"Absent a treaty, such solicitation could be deemed to be doing business in the U.S." - Alan S. Woodberry, partner Price Waterhouse
Brokers and Independent Agents
Use of a bona-fide commission agent, broker or independent agent can result in unlimited volume of sales without U.S. tax liability. Moreover, according to IRS Revenue Ruling 55-617, an absolute exemption from U.S. taxes is conferred when an independent agent is engaged through a substantial amount of trade or business is carried on within the U.S.
Rev-Rul 55-617: "The corporation does extensive business through the medium of a commission agent and is engaged in trade or business through the medium of a commission agent and is engaged in trade or business within the U.S. as defined by Section 871(c) of the Internal Revenue Code of 1954. However, the corporation has no permanent establishment in the United States."
Tax planners should not overlook the independent agent exemption provided under all the U.S. tax treaties as it opens the door to a whole host of activities and trade with little worry of IRS scrutiny, providing the agent is truly an independent. The following lists the functions an independent agent must adhere to secure the exempt status:
||An independent agent is a broker, commission agent or public warehousemen, but also includes processor, real estate management agents and other independent agents and intermediaries.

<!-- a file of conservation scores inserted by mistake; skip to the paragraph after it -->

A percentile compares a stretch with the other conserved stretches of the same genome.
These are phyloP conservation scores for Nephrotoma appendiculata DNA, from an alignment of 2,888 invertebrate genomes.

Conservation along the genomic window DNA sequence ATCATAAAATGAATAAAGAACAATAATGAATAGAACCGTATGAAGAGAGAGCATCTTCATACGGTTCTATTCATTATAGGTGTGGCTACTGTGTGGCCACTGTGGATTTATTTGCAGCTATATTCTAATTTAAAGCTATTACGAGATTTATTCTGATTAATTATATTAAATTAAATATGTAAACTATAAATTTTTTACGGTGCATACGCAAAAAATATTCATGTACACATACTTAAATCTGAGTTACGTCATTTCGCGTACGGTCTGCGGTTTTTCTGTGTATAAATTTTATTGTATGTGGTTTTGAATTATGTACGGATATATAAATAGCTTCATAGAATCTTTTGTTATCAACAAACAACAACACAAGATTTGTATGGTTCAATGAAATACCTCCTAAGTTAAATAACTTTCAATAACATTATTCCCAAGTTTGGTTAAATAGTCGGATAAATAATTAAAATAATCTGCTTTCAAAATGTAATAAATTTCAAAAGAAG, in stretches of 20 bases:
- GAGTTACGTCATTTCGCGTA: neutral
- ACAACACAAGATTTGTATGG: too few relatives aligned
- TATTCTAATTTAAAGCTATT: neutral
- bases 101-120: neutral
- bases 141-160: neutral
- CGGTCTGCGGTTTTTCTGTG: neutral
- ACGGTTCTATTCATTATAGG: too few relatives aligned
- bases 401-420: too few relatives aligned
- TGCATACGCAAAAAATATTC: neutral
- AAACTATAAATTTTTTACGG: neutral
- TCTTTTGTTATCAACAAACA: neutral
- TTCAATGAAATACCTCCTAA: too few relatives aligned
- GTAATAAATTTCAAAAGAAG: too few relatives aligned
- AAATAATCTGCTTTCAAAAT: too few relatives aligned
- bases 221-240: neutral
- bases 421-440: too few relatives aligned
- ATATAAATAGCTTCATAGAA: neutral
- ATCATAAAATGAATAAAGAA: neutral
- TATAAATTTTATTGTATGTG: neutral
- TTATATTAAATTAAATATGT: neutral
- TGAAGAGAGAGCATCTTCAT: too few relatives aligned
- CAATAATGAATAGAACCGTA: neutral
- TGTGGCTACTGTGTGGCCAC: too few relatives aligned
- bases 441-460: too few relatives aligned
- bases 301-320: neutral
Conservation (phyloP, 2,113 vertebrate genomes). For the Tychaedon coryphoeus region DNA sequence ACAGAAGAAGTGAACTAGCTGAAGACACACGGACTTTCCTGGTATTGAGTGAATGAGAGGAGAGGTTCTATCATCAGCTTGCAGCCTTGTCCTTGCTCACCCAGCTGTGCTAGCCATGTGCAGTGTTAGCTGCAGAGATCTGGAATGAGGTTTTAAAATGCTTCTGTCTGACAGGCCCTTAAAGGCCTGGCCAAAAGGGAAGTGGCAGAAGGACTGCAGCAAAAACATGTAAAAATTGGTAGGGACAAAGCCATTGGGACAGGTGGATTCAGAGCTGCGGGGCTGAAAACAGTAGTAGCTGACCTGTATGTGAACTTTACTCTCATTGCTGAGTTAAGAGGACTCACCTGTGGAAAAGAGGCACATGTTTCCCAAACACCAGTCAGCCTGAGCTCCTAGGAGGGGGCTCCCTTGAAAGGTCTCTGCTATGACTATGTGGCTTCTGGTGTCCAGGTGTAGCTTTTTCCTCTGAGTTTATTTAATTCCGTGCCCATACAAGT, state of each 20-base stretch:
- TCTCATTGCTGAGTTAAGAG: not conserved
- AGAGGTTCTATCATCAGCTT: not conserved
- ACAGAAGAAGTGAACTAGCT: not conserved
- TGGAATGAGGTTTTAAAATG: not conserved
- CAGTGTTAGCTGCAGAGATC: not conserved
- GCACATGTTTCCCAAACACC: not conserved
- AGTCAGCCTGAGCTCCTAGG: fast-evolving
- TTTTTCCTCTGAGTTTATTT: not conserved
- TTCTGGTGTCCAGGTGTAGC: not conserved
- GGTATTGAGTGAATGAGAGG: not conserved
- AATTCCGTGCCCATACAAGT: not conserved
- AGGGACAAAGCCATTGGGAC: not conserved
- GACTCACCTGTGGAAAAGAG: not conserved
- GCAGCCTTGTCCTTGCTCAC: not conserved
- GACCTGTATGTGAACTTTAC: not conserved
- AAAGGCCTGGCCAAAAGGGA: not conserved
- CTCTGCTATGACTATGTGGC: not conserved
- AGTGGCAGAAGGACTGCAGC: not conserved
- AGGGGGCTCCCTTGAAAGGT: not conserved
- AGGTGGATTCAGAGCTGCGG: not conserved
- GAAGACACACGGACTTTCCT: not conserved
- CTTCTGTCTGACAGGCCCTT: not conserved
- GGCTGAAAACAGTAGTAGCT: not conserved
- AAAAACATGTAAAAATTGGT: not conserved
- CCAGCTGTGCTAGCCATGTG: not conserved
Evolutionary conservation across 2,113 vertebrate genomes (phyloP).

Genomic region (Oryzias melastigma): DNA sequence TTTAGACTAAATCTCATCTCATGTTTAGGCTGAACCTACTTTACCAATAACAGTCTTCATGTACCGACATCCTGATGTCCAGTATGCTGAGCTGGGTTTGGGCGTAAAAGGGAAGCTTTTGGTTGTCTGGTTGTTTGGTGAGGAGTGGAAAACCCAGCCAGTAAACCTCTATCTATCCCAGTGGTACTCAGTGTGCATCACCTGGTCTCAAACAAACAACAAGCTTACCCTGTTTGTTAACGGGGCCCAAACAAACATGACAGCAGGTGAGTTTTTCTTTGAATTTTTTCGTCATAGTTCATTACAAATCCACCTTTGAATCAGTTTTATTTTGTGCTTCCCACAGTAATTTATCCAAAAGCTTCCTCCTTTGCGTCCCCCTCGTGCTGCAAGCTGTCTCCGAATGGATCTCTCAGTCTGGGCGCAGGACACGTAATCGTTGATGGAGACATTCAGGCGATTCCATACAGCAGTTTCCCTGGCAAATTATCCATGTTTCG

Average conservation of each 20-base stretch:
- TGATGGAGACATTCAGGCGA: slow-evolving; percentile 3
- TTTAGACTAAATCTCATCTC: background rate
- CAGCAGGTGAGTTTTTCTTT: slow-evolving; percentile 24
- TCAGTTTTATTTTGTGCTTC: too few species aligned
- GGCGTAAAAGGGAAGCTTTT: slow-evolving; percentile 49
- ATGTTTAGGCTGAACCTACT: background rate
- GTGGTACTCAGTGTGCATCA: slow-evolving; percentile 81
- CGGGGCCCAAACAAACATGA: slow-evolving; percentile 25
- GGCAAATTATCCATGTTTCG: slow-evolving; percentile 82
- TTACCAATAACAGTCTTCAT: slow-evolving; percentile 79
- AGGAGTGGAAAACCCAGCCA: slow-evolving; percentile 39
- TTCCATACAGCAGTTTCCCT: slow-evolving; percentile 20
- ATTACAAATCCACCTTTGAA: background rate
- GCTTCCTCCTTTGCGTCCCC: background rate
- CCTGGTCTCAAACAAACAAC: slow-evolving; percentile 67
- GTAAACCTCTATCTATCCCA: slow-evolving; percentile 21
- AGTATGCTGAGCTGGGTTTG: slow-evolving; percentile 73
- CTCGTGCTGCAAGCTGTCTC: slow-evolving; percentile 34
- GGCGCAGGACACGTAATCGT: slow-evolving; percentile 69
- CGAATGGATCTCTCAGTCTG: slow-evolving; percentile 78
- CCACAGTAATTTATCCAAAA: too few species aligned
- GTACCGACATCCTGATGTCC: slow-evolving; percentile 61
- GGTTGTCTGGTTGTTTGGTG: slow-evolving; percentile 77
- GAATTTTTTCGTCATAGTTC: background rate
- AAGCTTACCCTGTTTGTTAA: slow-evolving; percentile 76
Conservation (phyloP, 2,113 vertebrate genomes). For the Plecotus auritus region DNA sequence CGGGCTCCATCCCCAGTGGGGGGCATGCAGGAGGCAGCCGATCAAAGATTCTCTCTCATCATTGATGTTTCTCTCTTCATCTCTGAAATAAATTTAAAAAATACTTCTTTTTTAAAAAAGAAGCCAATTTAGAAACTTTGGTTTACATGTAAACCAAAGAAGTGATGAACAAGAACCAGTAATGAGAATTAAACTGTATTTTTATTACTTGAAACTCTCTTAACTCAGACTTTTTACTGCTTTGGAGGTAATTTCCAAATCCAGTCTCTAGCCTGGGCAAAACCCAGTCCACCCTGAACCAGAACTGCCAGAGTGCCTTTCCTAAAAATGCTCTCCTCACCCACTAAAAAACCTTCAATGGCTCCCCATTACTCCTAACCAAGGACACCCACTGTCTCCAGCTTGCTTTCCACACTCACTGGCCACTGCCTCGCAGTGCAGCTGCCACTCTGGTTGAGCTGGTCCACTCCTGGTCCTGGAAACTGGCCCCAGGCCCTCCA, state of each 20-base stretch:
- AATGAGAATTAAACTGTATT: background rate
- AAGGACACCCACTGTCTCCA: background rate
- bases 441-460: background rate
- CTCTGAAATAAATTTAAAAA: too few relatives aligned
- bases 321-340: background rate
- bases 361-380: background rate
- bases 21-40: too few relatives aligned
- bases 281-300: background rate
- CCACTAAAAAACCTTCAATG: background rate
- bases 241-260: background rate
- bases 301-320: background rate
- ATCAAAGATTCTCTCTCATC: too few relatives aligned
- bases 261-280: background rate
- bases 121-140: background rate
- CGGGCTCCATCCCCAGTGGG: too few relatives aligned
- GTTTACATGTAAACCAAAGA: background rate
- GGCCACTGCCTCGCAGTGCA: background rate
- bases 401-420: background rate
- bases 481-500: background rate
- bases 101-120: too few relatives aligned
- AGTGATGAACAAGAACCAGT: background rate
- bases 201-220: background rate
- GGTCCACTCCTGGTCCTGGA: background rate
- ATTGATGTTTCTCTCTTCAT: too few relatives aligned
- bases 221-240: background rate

||His rates are published, standard, customary and openly offered to the trade.
||His services are provided openly to all in the trade.
||Authority to negotiate and sign contracts in the name of the foreign principal must be obtained from, or contracts approved by, the foreign principal (a commission agent must take title in his name) - alternatively, agent has general authority to conclude specific class of contract, but only at preset terms determined by foreign principal.
Treaty shopping is the act of relocating your corporate entity (or assets) or operation to a U.S. treaty partner's jurisdiction to take advantage of the tax relief offered under one of the U.S. income tax treaty. Treaty shopping provisions are aimed at third party users of a tax treaty, i.e., entities not normally resident of either of the countries a party to the tax treaty.
How the IRS views treaty shopping has been the subject of many discussions and articles. While no provisions under the Internal Revenue Code directly seek to prevent treaty shopping, the IRS has addressed treaty shopping through its letter rulings.